Travel Reference
In-Depth Information
The aim of my qualitative fi eld research,
conducted during a pilot fi eld trip to Central
Australia in November 2006, was hence to
investigate how discursively constructed
images and received experiences tie in with the
tourists' narratives of self. I conducted 20 semi-
structured, conversational interviews with tour-
ists at various sites and stages of their travels
in Australia. This collection of narrated experi-
ence was extended by ethnographic observa-
tion of tourist behavioural patterns at tourist
locations in Central Australia. The research
population consequently ranged from coach
tourists with highly organized and tightly sched-
uled programmes to groups whose interest in
local life and Aboriginal culture motivated a
longer stay. Another group of interviewees is
represented with self-drive tourists, and other
independent travellers, such as backpackers
and single travellers. These so-called Free Inde-
pendent Travellers (FITs), because of their
autonomous time management, are more likely
to spend more time at the Rock, take a walk
around its base and seek a closer encounter
with Aboriginal culture through the park's
Cultural Centre or Aboriginal tour companies
(Blamey and Hatch, 1998; NT-Government,
2005). Contrary to the FITs, it is the mass- or
coach-tourist, who remains in the 'tourist bub-
ble' of coach and resort (Boorstin, 1964), and
who is usually expected to have little interest in
a genuine interaction with the destination envi-
ronment. While different tourist types arguably
pursue different experiences (Cohen, 1979),
these typologies, however, seem to be less reli-
able in Australia and amongst visitors to Uluru.
According to my fi ndings, in the Australian con-
text these typologies allow no general conclu-
sions concerning the tourists' attitudes. Because
of long distances from home and within Austra-
lia, international travellers in the majority travel
on a restricted budget and schedule. The unfa-
miliar conditions and the vastness of the country
furthermore let it seem advisable to some
tourists - who would usually prefer self-organized
travel - to entrust themselves to the hands of
knowledgeable 'professionals'. As my interest
focuses here on the transformational potential
of Aboriginal place representations, therefore, I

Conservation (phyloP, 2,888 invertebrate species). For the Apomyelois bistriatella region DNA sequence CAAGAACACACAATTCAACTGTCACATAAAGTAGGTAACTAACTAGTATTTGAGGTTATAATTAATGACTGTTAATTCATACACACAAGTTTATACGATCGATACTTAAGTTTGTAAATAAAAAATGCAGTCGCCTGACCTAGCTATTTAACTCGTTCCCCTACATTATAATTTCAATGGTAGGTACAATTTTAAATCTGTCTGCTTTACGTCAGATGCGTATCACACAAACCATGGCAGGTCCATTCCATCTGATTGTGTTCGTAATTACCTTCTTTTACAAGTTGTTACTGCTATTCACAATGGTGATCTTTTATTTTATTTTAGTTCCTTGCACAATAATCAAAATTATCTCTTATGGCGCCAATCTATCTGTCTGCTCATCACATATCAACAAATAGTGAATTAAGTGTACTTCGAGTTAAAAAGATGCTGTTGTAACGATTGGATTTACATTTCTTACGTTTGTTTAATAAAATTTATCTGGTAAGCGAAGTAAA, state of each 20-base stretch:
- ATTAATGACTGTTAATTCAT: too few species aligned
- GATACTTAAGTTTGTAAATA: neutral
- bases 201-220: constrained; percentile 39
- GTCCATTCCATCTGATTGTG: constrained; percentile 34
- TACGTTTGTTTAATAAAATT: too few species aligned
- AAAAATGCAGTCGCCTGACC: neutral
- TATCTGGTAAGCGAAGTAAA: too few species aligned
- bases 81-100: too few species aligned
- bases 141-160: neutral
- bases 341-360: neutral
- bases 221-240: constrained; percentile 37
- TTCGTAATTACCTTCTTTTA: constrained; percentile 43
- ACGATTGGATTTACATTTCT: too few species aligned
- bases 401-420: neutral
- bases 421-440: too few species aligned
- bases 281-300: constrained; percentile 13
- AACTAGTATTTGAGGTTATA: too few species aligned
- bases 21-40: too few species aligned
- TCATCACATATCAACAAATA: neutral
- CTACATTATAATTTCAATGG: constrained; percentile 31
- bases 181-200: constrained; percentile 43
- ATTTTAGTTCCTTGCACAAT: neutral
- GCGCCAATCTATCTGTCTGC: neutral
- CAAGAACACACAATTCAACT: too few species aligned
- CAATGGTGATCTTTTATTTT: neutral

largely neglect the impact of tourist typologies.
Ethnographic participant observation captures
behavioural patterns of tourists at the Rock.
The affective and haptic dimensions of the tour-
ist experience on the other hand remains elu-
sive. Using the techniques of photo- and
audio-elicitation (Duffy et al ., 2007; Wood et al .,
2007) and asking participants to take photos or
fi nd other means of communicating their subjec-
tive experience, such as concentrating on physi-
cal sensations in interview questions, assisted in
the collection of this kind of emotional data.
'Seeing and Doing' - Images
and Postures at Uluru
Tourist postures I - The climb
Tourist discourses of 'site sacralization' (Mac-
Cannell, 1989) directly utilize Uluru's multi-
layered appeal as Aboriginal sacred site and
national icon, its signifi cance in various esoteric
New Age constructions as well as the perceived
simplicity of its surrounding 'pristine wilderness'
(Hill, 1994). Uluru can be made to appeal to a
range of tourist types: from the spiritual and
nature-loving tourist to the adventure tourist or
those on a quest of the nation's symbolic heart.
Pictures of the Rock avoid the depiction of
roads, cars or other infrastructure while even
single tourists are commonly missing from these
images, evoking a remoteness that appears to
offer the space for spiritual solitude and silence.
Such images address what MacCannell calls
the egocentric observer (MacCannell, 2007).
Despite the increased marketing of the Aborigi-
nal relationship with Uluru and its promotion as
a site where the tourist can experience the 'mys-
tery and spirituality of one of the oldest cultures
in the world' (from the fi lm 'Selling Australia',
Redwood, 2001), Aboriginal people are simi-
larly missing from most photographs. The guid-
ing desire of many tourists journeying to Central
Australia is to see the icon with their own eyes
and to be 'touched' by the place in a way that is
only possible when they are physically there.
Most of my interviewees stated that such a visit
to the Rock was their main objective for travel-
ling to Central Australia. At the same time, they
were often quite aware that their expectations
had been pre-shaped by the already known and
endlessly reproduced 'framed image' of Uluru
centred in the empty plain. Asked about their
 
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